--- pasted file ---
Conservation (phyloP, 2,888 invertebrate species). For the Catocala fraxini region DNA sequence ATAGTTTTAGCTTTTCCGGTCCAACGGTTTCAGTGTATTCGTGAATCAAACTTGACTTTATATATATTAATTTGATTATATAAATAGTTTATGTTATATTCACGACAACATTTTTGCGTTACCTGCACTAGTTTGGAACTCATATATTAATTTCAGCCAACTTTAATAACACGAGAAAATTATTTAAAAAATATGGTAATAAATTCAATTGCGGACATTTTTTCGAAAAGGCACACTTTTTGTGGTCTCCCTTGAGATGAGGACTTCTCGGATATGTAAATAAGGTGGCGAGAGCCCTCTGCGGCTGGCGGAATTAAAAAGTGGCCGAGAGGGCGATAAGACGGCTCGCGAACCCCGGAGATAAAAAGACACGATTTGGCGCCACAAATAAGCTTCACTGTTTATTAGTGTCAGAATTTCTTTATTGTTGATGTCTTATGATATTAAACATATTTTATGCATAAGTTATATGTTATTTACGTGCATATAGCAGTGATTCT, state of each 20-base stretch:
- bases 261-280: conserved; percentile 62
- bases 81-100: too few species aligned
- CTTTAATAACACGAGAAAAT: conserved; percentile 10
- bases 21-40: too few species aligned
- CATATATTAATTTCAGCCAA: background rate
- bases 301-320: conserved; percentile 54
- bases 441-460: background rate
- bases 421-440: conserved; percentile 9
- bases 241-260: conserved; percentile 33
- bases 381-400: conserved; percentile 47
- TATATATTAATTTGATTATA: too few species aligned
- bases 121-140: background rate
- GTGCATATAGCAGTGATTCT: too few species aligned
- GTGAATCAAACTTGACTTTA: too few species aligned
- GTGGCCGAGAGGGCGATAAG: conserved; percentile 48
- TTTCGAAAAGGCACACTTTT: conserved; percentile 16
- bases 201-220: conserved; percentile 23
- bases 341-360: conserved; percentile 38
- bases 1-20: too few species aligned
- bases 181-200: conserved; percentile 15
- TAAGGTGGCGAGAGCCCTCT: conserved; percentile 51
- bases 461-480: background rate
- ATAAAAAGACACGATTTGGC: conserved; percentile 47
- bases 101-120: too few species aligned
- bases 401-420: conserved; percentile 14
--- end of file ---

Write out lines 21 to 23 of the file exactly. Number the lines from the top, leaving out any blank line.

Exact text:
- bases 181-200: conserved; percentile 15
- TAAGGTGGCGAGAGCCCTCT: conserved; percentile 51
- bases 461-480: background rate